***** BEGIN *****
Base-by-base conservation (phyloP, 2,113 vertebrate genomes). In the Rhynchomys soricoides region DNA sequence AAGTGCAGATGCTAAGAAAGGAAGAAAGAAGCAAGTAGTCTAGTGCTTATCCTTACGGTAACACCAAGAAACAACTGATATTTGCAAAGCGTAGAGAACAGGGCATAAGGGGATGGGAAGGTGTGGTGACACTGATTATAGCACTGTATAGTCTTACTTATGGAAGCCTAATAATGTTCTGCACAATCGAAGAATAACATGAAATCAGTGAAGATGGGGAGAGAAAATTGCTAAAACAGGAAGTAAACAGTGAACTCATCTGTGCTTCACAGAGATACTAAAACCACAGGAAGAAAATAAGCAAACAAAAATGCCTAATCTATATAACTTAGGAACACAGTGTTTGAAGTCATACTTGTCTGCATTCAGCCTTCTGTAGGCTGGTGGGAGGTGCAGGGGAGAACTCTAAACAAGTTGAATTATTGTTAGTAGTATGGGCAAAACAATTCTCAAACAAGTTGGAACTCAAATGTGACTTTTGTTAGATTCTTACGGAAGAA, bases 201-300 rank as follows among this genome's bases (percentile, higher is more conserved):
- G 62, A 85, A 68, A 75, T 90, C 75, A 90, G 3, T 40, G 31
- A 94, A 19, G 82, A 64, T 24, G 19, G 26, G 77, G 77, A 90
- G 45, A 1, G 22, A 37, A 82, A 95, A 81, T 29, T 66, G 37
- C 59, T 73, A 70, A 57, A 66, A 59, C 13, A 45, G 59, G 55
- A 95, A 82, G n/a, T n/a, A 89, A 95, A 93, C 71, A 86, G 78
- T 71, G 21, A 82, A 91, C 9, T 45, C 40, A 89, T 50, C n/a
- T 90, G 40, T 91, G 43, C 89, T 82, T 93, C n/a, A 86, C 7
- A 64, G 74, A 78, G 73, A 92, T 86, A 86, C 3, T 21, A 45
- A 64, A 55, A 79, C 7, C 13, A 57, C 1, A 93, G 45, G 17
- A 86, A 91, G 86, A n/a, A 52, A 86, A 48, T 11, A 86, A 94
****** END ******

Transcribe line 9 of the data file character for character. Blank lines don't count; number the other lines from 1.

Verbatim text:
- A 64, G 74, A 78, G 73, A 92, T 86, A 86, C 3, T 21, A 45